7 Tips for Starting a Running Routine for Beginners
Regardless of your running goals, creating a training plan and sticking to it can be just as difficult as the run itself. While running might seem pretty straightforward, there’s a whole lot that goes into crafting a running plan that keeps you motivated and engaged for weeks and months on end.
The task is even more daunting for new runners as you try to navigate conflicting advice on how you should plan your runs. To get you started, we’ve put together this list of the best running tips for beginners.
1. Start small
Out of all the tips on how to start running, this one is perhaps the most important: start small. If you’re feeling super motivated to get out and run, it’s easy to get a little too ambitious with your training plan, scheduling long runs right off the bat. As a result, you may run too much in the beginning weeks of your training program, which could lead to injuries and burnout down the line.
Therefore, it’s generally best for new runners to get into the sport gradually. The key is to incrementally increase your weekly mileage by no more than 10% from week to week.
So, if you start by running 10 miles in a week, your next week’s volume should be a 10% increase from that number or 11 miles. This might not seem like much, but it’s imperative if you want to avoid injuries as you train.
2. Get a quality pair of running shoes
When you’re new to running, it’s easy to get so wrapped up in analyzing different training strategies that you overlook your most essential piece of gear: your shoes.
A poorly fitting pair of running shoes can easily make or break your jogging experience, leaving you discouraged and frustrated before you even get started. To help ensure that your new routine gets off without a hitch, consider investing in a solid pair of running shoes that fit well before you hit the pavement – your feet will thank you later.
3. Never skip the warm-up
More often than not, casual runners will lace up their shoes and immediately head outside to start their daily run. While this might be the most efficient way to stick to a running routine if you’re short on time, it’s not exactly a great tactic if you want to perform at your best.
In fact, warming up before a run through 10 to 15 minutes of dynamic stretching, walking and slow jogging can make a huge difference when it comes to increasing your performance and decreasing your risk of injury in the long-term.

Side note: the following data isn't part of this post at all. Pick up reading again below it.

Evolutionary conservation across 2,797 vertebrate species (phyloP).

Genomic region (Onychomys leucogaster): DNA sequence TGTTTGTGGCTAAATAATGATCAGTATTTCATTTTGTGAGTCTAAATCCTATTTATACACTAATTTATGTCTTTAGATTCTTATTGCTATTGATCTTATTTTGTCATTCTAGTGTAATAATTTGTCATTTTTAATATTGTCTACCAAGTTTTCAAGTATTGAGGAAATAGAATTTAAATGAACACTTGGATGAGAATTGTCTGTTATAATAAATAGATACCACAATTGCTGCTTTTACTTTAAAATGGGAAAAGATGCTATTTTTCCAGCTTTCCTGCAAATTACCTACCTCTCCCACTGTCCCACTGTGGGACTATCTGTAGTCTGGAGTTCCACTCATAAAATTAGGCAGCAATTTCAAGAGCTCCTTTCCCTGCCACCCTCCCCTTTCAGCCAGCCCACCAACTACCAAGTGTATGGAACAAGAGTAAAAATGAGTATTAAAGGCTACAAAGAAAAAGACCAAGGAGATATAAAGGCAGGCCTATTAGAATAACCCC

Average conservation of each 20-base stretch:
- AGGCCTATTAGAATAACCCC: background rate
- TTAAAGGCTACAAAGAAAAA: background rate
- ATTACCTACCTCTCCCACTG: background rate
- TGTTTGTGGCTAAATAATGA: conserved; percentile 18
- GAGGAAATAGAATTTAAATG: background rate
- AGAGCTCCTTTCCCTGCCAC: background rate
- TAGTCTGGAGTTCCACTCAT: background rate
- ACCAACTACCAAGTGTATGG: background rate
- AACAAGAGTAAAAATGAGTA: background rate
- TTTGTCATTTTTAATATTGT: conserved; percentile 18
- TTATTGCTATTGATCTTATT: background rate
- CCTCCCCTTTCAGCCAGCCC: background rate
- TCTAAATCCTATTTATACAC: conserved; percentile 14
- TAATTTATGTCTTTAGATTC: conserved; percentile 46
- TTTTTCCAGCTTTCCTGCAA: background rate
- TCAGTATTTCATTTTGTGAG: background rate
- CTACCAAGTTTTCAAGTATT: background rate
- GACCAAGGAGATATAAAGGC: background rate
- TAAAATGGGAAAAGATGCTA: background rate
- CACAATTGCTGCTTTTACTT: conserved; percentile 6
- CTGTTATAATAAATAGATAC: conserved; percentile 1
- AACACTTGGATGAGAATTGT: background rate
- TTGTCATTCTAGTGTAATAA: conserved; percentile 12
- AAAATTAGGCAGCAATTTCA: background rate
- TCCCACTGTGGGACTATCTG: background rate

4. Mix up your runs
We love our routines because they’re familiar and comfortable. But, running the same route every day is a sure-fire way to introduce boredom into your training regimen.
One of the biggest challenges for new runners is staying motivated, and much of this motivation comes from having fresh, new routes to run regularly. Now, we’re not saying that you need to pick out a completely new route every day, but mixing it up sometimes by incorporating new locations, hills or even trail runs can keep you on your toes.
5. Consider cross-training
It’s also important for runners to incorporate other modes of exercise into their routine to help train other muscles that might not get much of a workout as you cruise down the pavement.
Adding in other forms of exercise, like cycling, swimming, weight lifting, paddling and hiking, to your routine can also help alleviate some of the stress that high-impact exercises like running have on your body.
6. Focus (a bit) on form
Any experienced runner will happily wax poetic about the finer points of proper running form. Although we certainly can’t argue that good form is critical for runners (it definitely is), it’s important that you don’t get too concerned with your form when you’re just starting out.
If you’re completely starting from scratch and don’t have much experience running, it’s worth watching some tutorials online or consulting a running coach to help you nail down the basics.
Doing some form drills from time to time can make a difference to your overall performance, but keep in mind that your form will develop naturally over time. In many cases, overthinking your form in, for example, how you swing your arms, can negatively affect how your feet strike the ground.
Moral of the story? Form is important, but it’s not worth agonizing over every last detail when you’re a new runner. Instead, learn about proper form and work on improving your own, but don’t overthink it in the beginning.
7. Remember to rest
Finally, don’t forget to rest. More often than not, new runners get so jazzed at the idea of starting their training routine that they forget to build rest days into their schedule.
Rest days are critical for your body’s recovery, so skipping them can lead to burnout and injury — even for experienced runners.
As a general rule, you should aim for at least two rest days a week in the first few months of your running routine. With more experience under your belt, you can re-evaluate your rest-day needs, though you’ll generally find that you need at least one rest day and one semi-active recovery day to stay in top form.
Ready to start your new running routine?
Getting started with your new running routine doesn’t have to be an impossible task. Remember to start small and rest often to ensure that you have the best possible running experience.
Ready to run? Get moving and tag @finishline on social media on your next run!